There might be 831.5 kilometres between the Rowe sisters, but the distance between the Columbia Valley and Vancouver hasnt hampered their ability to produce high-quality artwork to display as a family.
Artisan Leslie Rowe-Israelson and her sisters, Melanie Rowe and Megan Parks, will be exhibiting a collaborative kiln formed glass exhibition entitled Sisters Unite at Village Arts until Tuesday, March 15th.
The show was inspired by working with my two sisters, said Ms. Rowe-Israelson, a Columbia Valley resident for the last 20 years. Weve worked together for many years, but this particular show came to life because we shared each others art forms, then created pieces that were made with the view of togetherness and the sharing of ideas. We inspire each other and were just very blessed to have each other in our lives, so thats what the show meant to us. They touch me deeply in my soul and I wanted to share that experience with others.
The supportive family bond has formed a unique characteristic and dynamic that has been transferred into their artwork.
All three of us see each others art forms as an extension of our own. It is like a completion. We work on pieces together, using pieces of each of our mediums to create one of a kind sculptural forms, said Ms. Rowe-Israelson. With our shared passion for our craft, the finished pieces have flowed together into one sisterhood and for that we are truly inspired and fortunate.
Previously, Ms. Rowe-Israelson has taught art classes at the Pilchuck Glass School in Washington state and the Corning Museum of Glass in Corning, New York.
She added that the family connection has helped aid the creative process and credits their family dynamic for the positivity and support felt in their daily lives.
I create large kiln cast glass bars of glass that, once out of the kiln, I will saw on a tile saw with a diamond blade to slice through colours, giving a movement to the glass not achievable by just fusing the glass. This is my own technique that I have taken years to refine. Its almost like peeling away an onion with all of these layers where Im peeling away this incredible movement in the glass, said Ms. Rowe-Israelson. Then, my twin sister (Melanie) will match some of the colours because shes a flame worker so she works on the torch that will pick up all of the colours in my pieces and then my older sister (Megan) is a beader. She hits different colours and finishes it, by pulling it all together with colours.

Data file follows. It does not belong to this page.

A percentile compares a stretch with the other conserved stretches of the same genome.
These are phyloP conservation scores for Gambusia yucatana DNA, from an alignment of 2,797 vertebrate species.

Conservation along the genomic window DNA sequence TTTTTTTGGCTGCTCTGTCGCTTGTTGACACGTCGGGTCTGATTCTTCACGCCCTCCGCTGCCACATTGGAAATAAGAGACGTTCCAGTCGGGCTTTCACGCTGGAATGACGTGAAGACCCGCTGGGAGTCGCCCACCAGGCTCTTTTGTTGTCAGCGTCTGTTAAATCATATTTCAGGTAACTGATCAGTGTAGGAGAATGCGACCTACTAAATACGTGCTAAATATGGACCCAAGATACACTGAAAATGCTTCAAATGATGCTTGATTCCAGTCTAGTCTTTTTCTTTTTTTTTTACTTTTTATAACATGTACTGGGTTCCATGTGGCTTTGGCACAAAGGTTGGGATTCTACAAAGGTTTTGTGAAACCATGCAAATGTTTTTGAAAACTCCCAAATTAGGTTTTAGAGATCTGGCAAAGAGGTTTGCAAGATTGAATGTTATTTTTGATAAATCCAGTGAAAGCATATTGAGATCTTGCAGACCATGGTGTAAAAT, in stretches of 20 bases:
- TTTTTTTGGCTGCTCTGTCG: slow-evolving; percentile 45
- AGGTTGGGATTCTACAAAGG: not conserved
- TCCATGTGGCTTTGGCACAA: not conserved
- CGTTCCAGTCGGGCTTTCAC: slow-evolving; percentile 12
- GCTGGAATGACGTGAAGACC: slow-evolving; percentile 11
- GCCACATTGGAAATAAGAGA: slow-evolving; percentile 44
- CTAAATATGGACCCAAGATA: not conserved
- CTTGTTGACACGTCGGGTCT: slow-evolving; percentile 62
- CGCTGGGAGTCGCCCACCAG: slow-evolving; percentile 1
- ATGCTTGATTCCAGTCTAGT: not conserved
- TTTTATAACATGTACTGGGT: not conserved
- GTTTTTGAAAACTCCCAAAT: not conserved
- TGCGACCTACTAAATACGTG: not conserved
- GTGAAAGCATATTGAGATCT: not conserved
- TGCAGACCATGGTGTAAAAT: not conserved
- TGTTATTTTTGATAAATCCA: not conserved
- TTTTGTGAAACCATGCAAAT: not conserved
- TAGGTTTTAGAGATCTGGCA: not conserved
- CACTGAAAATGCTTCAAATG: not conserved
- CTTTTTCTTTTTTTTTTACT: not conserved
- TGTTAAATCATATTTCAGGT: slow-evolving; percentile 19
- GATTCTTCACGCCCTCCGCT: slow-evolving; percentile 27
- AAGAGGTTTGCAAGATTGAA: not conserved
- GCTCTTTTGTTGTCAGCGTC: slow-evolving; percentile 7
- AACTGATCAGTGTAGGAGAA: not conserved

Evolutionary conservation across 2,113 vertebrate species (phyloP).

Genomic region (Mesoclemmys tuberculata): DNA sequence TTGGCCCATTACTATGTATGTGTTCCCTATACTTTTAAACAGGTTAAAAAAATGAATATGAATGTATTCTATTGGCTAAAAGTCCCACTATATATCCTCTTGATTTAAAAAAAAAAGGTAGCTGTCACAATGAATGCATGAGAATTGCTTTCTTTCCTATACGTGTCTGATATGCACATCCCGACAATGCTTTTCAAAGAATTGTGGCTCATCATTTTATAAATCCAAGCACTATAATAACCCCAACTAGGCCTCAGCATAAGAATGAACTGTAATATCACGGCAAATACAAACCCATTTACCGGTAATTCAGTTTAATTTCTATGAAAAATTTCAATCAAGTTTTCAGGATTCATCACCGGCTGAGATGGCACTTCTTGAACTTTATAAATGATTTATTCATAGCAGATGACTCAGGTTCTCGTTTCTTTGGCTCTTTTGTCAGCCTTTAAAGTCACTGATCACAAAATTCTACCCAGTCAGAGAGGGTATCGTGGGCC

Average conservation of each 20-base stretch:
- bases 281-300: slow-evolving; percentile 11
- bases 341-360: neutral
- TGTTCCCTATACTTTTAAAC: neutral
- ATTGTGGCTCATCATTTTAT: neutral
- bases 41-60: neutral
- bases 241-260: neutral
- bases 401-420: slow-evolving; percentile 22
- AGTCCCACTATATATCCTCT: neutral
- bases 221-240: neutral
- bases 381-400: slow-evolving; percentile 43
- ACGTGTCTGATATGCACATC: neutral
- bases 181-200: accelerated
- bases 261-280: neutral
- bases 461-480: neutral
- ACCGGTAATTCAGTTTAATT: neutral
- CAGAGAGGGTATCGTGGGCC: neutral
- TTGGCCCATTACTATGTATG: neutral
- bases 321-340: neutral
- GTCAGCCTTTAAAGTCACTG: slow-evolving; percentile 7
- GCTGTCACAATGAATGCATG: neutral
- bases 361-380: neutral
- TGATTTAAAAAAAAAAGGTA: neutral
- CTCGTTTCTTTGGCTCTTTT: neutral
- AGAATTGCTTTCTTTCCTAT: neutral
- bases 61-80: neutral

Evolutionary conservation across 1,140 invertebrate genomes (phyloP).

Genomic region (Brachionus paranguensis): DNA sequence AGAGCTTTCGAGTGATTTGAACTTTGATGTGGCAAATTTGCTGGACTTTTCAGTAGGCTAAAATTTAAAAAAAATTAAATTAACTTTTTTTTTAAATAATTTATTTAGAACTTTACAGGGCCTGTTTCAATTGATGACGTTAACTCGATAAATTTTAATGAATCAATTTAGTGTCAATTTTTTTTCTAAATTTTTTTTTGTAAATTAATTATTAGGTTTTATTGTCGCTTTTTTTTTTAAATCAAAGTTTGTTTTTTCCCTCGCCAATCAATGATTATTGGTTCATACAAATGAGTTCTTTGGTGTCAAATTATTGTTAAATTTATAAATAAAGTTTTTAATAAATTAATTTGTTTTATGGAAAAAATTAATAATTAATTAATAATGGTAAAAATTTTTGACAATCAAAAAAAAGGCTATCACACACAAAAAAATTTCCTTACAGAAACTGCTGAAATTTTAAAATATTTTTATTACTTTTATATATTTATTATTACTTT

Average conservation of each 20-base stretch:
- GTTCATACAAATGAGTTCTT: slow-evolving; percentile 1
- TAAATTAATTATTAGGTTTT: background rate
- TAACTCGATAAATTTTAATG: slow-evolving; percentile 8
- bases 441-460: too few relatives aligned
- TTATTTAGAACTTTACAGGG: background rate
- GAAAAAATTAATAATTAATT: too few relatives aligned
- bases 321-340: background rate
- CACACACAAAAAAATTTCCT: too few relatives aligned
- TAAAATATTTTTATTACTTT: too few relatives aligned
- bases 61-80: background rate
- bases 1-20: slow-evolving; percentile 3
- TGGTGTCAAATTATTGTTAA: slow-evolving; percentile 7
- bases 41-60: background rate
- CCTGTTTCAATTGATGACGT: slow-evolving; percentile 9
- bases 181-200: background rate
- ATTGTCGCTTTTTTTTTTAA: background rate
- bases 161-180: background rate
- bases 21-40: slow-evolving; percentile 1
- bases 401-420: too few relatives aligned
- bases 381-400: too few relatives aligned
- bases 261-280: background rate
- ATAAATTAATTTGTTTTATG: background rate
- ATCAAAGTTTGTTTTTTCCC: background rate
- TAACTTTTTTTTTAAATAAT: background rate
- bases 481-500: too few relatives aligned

Some of the projects take up to a month to complete as the art projects are fired in the kiln for two weeks. Others are sent between all three artisans between the Columbia Valley and Vancouver by Greyhound to allow each one to contribute to the projects.
We send things back and forth at an incredible cost, she said. We should own the bus depot, I think. But we send a lot of pictures over the Internet right now or Ill send slices of glass for them to pick up on the true colours.
There have also been family art exhibitions done by the sisters at the Pynelogs Cultural Centre and in Vancouver.
In our lives, we are blessed with people who touch our souls in a very deep and personal level. They do not judge, but support, they do not bring you down but lift you up, said Ms. Rowe-Israelson. They see things we do not see in ourselves and help to ease the pain of a tough situation, always being there for you with an open ear, a smile and an outstretched hand to pull you along this interesting road we call life. Our friends are like that, becoming almost like a sisterhood.
The colourful kiln-formed glass pieces in the show at Village Arts are for sale and some have already found homes, but the remainder will stay on display until mid-March.